It may be known for its entertainment value, but film has its other uses, like preserving history by telling stories, factual or fictional, based on specific events.
Film has been instrumental in recording important events in world history, such as tragedies (Titanic), biographies (Erin Brockovich), and even unbelievable circumstances (127 Hours).
One of the biggest, darkest moments in world history is the Holocaust, and the stories are never ending. After the second World War, films were made to keep people from forgetting the event that caused so much pain and fear, and many of these films, while not completely accurate, became instrumental in recording history. Here are some of the most poignant films about the Holocaust.
Au Revoir Les Enfants (1987)
This extraordinary and beautiful confession is based on director Louis Malle’s experience as a child, when he befriended a Jewish boy in his religious school.
In the film, Gaspard Manesse plays a rich boy who returns to school after a holiday and is introduced to new students, one of which becomes a friend—Jean Bonnet, whose real name is Kippelstein, a Jew.
The film is about a childhood nostalgia shared from the point of view of an adult— and a story that stood up against cruelty at a time where nobody is brave enough to stand up for the oppressed.
The Boy in the Striped Pajamas (2008)
Conveyed from the eyes of a child, the main focus of the movie is the German family who stays on their side of the fence during the war for most of the film. The Jews are seen as dirty, stumbling people they merely pass by. Asa Butterfield’s Bruno questions why farmers wear striped pajamas, but his mother, played by Vera Farmiga, does everything she can to maintain his innocence and ignorance.
Yet the child befriends a boy from camp, whom he does not realize until much later that the child on the other side of the wire has been sentenced to death by his own father and his fellow colleagues.
This heartbreaking story of family and friendship shows what happens when the ignorance of the average German can no longer blur the image of horror in the death camps.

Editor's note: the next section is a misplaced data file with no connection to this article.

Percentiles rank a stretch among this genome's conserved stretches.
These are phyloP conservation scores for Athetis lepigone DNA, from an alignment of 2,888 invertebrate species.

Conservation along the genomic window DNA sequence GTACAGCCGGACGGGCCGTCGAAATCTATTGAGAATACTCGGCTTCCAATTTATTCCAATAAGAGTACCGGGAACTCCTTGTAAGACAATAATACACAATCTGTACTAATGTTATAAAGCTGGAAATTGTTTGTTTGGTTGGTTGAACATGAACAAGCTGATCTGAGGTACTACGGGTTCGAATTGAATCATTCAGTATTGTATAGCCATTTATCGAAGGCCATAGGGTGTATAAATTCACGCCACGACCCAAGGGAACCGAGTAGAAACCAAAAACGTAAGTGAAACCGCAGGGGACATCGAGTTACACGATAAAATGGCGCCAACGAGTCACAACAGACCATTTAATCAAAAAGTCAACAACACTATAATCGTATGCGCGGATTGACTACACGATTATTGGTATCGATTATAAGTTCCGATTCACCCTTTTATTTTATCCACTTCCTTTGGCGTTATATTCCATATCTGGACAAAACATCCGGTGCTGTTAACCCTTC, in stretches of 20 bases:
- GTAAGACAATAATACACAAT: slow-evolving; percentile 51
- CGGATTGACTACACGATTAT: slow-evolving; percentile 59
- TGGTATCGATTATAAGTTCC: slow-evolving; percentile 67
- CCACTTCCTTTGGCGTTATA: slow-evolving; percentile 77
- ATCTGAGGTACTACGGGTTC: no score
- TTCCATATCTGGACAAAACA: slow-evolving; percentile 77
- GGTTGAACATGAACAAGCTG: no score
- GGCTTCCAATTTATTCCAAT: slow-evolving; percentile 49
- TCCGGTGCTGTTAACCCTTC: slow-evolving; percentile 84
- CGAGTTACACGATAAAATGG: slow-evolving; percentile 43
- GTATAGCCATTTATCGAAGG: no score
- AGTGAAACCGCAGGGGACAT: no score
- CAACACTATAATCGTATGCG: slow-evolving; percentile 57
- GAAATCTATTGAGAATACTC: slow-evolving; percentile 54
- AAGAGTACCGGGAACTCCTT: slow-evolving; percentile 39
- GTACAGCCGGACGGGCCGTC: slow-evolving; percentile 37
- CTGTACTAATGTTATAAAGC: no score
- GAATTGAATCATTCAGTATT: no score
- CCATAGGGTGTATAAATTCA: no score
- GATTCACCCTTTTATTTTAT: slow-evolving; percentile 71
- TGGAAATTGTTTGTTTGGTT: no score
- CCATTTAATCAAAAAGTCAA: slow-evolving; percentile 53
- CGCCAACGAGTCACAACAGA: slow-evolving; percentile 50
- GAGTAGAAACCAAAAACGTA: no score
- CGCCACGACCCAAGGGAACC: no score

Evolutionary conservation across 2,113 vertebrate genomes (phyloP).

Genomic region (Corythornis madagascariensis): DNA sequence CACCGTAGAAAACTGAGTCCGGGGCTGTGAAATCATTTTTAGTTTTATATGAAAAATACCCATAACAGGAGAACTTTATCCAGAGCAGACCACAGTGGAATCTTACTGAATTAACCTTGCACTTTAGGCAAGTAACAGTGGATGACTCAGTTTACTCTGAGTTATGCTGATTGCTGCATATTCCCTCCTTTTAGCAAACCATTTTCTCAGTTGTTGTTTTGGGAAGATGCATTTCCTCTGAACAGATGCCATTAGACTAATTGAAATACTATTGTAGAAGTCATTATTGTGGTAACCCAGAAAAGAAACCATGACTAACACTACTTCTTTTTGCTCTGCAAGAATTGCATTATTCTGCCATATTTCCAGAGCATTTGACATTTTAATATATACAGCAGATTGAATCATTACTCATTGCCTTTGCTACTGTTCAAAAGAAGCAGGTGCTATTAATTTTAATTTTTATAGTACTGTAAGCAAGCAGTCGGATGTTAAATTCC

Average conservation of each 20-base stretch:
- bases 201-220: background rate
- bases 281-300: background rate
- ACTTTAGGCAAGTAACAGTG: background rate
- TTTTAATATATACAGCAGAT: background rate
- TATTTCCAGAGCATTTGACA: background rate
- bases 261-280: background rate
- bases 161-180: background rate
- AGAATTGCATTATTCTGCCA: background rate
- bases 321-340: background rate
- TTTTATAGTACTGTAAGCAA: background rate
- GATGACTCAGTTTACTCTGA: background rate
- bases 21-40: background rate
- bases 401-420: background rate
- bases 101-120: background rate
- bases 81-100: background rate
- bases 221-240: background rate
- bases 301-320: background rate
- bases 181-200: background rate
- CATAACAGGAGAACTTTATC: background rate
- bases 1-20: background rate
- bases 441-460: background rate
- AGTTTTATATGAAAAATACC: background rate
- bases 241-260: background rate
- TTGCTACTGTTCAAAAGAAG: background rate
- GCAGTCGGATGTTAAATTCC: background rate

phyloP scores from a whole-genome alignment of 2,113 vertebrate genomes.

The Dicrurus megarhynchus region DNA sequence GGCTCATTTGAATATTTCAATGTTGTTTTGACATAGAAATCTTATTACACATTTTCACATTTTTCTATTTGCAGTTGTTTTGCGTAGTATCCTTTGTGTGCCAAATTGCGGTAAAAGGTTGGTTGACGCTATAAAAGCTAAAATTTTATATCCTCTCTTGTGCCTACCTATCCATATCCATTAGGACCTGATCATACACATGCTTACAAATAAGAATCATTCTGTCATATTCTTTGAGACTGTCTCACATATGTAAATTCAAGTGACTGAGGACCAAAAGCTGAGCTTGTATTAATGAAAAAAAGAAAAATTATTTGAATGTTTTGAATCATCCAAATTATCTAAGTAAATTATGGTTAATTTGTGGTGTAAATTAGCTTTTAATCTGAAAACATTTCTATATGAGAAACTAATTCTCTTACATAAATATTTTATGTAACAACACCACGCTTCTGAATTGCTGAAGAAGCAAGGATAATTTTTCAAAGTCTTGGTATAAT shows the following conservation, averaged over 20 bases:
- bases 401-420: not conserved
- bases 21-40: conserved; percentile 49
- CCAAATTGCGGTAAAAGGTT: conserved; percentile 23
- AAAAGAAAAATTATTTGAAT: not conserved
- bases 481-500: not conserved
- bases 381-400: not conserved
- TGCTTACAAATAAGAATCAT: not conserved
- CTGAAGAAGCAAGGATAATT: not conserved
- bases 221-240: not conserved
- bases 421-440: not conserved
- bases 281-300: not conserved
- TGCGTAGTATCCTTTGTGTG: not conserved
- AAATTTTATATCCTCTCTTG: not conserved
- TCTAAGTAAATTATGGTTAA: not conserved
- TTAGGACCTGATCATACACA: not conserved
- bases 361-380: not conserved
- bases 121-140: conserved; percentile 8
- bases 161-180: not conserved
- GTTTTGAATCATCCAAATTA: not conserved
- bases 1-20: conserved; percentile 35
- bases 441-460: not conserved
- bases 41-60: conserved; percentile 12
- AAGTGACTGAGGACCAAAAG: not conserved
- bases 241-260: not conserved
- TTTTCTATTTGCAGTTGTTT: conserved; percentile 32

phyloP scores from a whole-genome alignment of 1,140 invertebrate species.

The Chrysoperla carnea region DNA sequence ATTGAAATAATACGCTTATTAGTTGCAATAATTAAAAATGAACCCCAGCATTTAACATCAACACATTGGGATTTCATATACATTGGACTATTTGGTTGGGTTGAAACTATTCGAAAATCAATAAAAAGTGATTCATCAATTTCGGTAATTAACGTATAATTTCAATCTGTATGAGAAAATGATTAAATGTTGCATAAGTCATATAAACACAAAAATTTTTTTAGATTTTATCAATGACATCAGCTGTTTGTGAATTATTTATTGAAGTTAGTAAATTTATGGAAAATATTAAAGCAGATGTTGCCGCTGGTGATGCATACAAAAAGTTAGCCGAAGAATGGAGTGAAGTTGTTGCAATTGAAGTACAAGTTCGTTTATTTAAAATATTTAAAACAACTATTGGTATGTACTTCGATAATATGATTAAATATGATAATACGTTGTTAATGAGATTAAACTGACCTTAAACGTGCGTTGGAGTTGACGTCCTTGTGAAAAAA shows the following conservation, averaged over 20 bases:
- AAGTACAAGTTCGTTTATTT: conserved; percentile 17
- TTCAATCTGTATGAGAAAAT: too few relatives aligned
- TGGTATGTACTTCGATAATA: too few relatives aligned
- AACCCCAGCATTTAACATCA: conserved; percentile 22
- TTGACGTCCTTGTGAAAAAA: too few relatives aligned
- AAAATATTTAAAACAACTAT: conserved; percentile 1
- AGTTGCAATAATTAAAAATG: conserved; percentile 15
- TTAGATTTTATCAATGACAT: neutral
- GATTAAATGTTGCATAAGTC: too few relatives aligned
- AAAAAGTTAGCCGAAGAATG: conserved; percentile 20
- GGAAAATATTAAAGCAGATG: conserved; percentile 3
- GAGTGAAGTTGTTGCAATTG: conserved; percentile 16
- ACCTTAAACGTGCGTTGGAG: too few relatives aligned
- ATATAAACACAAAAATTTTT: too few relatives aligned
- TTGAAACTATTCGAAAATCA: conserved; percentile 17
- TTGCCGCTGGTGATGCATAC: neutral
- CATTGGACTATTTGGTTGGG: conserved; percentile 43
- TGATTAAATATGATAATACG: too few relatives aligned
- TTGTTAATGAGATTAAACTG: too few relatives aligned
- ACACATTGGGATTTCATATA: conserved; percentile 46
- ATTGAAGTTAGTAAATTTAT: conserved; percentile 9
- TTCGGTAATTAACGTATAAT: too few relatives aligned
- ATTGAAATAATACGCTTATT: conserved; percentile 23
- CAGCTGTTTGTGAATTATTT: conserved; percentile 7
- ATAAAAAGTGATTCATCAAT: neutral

The Reader (2008)
This Academy Award–nominated film is as essential as Holocaust films go. The significance of the film lies on a new generation of Germans who were born after the war and were confronted with their past. An Oedipus love between a 15-year-old boy (David Kross) and a 38-year-old ticket inspector (Kate Winslet) begs to ask the question whether or not the old generation were ever remorseful of their roles in the past.
However, if there is one significant thought to get from The Reader, however, it’s that there is no way to undo what has been done, but it is never too late to change what can still be.
Life Is Beautiful (1997)
This comedy is bittersweet, but it is also one of the most beautiful films that can gut your heart out about the Holocaust. What started as a love story became dark fast, as a Jew who fell in love with a schoolteacher got deported to a concentration camp along with his son, whom he tried to protect for most of the way.
The harshness of the comedy was refreshing when it was first released. It served as a slap that emphasized on the unspeakable terror of the Holocaust. While director Roberto Benigni depicts it in a different way, historical accuracy was not so much his issue than offering a dark comic tragedy that depicts the sadness and inhumanity of this piece of history.
The Pianist (2002)
This unmerciful account of the Holocaust in Poland is result of director Roman Polanski’s personal experience as a Jew during the Second World War.
More personal than historic, Adrian Brody’s Szpilman is a passive figure hiding in the dark and moving on before the war can catch up with him—not being able to witness the terror of those who surround him. Unlike most Holocaust films that show terror, this one has lesser-known images of the era, but the uneasiness is there, only in a different sort—the horror of survival during a time when Szpilman had to turn his back on his family to continue living his life in hiding, just on the edge of the bigger picture of the war.